Dec. 02--If you still feel thankful after last week's family get-togethers and feasts, there's one more thing to be thankful for -- and to mourn.
The 120th and final episode of The Fugitive is set to air Sunday night on Memorable Entertainment Television, a cable network, and it will be well worth catching.
The program started out in black and white in 1963 as the story of a doctor, played by the cool David Janssen, who returned home to find his wife dead and a mysterious one-armed man fleeing. Dr. Richard Kimble was tried, convicted on circumstantial evidence and sent off to Death Row on a train.
If that train hadn't crashed, letting him escape, it would have been a short series, but he was able to bounce around the country for four years, searching for justice and being pursued by a dogged police lieutenant who wouldn't give up. If that sounds familiar, the show's creator said the idea was partly based on Les Miserables.
If you don't recall the TV show, you might remember the 1993 movie based on it and starring Harrison Ford. It was a good movie, but nowhere as thrilling as the original.
For the past 119 weeks, I have tuned in each weekend on Me-TV, which is carried on WJBF-DT2, to watch Dr. Kimble run. Each week took him to a different locale, encountering guest actors who were, or went on to become, big stars.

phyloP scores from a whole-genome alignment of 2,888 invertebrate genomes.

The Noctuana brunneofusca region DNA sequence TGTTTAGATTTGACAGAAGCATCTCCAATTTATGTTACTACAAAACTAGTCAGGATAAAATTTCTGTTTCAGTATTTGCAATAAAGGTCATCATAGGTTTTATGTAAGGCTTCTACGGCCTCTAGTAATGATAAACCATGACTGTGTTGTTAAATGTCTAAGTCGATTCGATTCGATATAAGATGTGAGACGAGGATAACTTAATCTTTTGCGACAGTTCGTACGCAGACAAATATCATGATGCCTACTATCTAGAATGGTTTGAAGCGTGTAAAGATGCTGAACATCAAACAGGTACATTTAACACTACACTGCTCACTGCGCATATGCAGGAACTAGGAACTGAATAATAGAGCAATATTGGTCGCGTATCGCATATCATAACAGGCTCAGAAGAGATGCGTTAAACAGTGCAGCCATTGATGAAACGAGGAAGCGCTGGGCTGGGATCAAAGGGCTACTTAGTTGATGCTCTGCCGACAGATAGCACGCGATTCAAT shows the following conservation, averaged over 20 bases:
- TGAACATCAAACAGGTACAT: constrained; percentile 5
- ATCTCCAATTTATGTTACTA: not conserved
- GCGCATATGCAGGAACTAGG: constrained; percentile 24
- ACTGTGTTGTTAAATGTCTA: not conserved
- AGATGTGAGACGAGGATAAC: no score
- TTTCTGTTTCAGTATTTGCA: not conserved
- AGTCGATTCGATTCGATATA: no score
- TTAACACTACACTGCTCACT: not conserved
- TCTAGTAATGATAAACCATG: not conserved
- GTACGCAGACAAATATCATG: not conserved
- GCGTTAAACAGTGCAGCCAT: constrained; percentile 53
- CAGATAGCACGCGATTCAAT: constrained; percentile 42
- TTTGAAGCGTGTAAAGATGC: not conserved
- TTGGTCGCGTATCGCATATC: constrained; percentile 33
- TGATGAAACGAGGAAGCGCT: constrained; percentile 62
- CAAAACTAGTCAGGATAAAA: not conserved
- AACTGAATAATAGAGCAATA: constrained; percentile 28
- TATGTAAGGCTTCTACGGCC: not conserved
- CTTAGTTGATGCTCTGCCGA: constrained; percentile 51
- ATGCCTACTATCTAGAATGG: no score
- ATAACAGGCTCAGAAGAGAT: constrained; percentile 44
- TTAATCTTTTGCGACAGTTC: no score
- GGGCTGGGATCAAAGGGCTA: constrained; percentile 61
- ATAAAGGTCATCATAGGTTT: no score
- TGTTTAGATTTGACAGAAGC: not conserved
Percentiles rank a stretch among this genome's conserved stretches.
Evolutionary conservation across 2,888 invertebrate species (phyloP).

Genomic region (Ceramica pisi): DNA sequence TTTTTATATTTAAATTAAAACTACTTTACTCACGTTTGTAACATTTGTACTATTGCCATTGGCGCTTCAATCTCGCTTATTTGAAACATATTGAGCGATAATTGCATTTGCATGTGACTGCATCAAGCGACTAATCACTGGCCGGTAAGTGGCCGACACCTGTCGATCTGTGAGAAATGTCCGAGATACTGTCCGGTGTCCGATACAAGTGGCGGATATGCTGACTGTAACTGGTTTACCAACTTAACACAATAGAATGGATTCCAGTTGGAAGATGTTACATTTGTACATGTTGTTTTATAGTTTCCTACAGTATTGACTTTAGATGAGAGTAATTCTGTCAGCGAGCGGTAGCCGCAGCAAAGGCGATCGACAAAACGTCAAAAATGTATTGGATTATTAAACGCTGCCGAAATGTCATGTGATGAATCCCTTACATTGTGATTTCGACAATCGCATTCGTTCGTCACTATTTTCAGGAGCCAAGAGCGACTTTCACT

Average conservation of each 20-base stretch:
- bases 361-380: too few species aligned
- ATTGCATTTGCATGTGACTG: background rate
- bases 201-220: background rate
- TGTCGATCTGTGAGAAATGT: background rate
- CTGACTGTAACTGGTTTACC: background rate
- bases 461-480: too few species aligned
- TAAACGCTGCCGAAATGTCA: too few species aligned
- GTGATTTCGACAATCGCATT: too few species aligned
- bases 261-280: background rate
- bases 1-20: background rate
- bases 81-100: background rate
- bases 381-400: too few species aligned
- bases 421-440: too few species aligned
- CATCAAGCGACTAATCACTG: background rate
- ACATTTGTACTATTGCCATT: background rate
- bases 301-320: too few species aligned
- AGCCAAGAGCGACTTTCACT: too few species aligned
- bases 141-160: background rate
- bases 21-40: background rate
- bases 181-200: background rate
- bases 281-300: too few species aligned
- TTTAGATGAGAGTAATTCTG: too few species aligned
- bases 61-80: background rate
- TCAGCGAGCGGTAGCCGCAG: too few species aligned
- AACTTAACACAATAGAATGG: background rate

Kimble found a different job each week, which was possible in the days before the Internet and cellphones, when he could hide in plain sight. Still, he worked hard for his freedom. I gave up trying to count the number of times he was shot, stabbed, beat up, blinded, jailed, abducted and run over. He must have carried 20 pounds of lead in him from all those bullets.
Perhaps that explained one oddity about a man on the run. He couldn't run.
I mean, give him open country and he would take a few steps and fall down. He would bump into things. His form was something like that of the dancing "gang" members in West Side Story, or of a ballet performer desperately looking for a bathroom.
When he wasn't falling down, he was lying low in other ways. Furtively drinking coffee -- "Black, just black" -- in a diner, or skipping out when anyone wearing a badge walked in.
Oh, and meeting the ladies. Another week, another woman. I guess women really are attracted to bad boys, even when they're good boys wrongly convicted.
In the final season, the show was filmed in color. The next-to-last episode set up the finale, in which Dr. Kimble and the police finally converged on the killer. That show broke all viewing records and was perhaps the first series ever to have an ending.
I'm going to miss The Fugitive. Kimble's return to medicine will leave me with a void in my viewing schedule. Maybe the network will start showing it again. If so, you need to watch Dr. Kimble run.
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